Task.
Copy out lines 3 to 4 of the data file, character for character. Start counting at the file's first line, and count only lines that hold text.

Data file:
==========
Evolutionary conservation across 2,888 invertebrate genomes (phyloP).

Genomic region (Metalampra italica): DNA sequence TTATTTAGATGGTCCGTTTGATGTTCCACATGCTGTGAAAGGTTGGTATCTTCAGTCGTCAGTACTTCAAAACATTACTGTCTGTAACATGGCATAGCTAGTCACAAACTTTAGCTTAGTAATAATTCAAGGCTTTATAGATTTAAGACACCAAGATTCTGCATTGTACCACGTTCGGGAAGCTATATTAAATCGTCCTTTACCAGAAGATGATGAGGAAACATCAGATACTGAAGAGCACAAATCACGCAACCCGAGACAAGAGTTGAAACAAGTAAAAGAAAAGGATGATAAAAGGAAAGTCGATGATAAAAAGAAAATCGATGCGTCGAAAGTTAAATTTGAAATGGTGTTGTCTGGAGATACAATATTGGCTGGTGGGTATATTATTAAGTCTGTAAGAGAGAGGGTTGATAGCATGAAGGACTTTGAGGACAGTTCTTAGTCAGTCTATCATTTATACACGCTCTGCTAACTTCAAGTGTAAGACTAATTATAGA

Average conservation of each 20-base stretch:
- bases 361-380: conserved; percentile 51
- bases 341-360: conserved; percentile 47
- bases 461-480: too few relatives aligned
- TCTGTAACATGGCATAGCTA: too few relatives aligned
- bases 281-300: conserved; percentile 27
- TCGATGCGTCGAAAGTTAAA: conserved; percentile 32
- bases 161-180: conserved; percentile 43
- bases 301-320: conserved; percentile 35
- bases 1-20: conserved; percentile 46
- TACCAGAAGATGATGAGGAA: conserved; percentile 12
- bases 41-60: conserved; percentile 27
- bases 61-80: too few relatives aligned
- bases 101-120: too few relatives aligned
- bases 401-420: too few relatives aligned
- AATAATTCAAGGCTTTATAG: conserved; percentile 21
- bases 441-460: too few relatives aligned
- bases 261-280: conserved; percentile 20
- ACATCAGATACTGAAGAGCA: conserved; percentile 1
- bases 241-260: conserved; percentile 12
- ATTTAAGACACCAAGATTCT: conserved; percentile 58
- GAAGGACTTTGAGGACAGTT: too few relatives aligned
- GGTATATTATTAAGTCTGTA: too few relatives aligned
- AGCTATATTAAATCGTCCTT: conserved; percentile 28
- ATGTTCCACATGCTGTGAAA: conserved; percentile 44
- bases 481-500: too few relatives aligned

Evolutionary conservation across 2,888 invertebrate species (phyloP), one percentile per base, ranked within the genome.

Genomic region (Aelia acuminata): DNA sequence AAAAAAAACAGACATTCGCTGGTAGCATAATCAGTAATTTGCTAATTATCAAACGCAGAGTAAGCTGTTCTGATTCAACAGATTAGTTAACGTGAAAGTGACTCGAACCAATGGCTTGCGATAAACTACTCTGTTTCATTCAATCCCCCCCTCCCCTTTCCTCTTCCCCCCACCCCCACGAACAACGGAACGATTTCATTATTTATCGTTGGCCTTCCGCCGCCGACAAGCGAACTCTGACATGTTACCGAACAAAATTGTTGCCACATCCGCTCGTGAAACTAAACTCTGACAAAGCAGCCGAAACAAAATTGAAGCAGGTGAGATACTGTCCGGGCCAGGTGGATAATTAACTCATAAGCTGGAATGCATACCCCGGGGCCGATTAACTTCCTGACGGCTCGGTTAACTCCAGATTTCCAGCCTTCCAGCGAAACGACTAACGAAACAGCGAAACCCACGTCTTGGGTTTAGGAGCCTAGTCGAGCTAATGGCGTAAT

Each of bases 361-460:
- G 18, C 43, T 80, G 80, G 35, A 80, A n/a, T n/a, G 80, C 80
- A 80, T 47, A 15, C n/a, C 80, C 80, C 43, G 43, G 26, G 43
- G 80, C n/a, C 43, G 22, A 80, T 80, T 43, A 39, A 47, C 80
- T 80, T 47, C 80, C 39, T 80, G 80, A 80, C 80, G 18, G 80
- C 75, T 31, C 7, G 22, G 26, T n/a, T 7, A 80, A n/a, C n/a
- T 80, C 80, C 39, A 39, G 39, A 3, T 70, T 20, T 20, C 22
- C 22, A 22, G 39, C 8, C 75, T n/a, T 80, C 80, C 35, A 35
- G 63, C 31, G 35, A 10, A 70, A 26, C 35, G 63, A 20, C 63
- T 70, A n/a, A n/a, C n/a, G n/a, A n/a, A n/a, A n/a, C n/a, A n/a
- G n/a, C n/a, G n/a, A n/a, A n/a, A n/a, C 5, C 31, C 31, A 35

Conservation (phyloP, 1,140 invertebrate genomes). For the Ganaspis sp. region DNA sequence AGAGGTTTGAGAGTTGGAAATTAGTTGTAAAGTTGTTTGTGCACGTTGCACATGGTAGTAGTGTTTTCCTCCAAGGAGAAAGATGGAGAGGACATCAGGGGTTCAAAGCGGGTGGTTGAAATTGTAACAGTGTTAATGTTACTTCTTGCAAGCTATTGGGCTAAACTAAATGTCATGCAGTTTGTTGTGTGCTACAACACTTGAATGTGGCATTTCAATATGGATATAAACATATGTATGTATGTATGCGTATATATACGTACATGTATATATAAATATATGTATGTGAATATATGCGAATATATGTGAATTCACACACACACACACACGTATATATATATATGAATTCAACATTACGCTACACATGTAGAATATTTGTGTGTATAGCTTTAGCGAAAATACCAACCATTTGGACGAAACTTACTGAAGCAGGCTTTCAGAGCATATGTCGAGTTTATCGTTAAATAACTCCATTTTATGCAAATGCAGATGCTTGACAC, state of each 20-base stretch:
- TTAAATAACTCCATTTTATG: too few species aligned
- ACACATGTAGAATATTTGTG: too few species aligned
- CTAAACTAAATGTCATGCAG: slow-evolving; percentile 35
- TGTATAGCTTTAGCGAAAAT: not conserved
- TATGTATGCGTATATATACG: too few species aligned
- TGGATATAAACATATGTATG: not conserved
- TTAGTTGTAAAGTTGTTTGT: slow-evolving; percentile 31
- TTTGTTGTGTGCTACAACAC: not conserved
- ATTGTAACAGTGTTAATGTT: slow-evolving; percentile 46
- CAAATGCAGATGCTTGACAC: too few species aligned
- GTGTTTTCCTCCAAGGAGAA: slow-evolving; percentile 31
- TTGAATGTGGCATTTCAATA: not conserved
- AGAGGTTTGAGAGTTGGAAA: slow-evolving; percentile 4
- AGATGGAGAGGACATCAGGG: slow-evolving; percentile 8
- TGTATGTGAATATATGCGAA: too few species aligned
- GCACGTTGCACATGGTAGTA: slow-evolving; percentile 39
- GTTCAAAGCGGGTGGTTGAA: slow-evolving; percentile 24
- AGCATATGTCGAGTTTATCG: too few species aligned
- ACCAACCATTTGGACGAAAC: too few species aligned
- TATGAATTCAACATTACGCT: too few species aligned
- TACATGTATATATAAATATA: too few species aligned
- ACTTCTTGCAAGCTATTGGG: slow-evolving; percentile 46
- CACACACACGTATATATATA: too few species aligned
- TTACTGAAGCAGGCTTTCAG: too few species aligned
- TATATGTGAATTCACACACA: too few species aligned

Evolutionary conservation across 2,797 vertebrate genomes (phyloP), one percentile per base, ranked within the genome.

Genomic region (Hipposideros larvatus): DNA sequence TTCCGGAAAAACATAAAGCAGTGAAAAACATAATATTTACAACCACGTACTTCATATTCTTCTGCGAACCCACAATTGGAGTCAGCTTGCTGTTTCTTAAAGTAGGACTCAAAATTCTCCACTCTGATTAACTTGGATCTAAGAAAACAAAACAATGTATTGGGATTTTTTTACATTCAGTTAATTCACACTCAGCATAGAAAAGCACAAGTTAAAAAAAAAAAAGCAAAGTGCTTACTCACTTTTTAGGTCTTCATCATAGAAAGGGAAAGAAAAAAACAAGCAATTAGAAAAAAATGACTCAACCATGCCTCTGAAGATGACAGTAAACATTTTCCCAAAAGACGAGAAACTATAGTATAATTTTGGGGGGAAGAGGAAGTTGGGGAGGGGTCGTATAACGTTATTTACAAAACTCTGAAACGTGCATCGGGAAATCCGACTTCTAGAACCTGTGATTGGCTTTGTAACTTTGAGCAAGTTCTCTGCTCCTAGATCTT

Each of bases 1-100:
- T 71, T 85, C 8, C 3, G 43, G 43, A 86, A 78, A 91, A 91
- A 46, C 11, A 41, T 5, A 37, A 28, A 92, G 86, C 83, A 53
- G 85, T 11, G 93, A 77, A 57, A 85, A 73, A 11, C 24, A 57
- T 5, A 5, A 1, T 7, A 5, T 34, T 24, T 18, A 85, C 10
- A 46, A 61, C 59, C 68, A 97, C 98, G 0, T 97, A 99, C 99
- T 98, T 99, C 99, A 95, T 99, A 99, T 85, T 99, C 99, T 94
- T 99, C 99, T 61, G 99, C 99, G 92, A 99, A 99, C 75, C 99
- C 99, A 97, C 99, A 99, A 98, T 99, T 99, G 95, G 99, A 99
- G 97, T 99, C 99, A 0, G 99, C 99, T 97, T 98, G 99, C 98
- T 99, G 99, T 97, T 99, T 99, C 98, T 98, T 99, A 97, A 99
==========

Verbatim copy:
Average conservation of each 20-base stretch:
- bases 361-380: conserved; percentile 51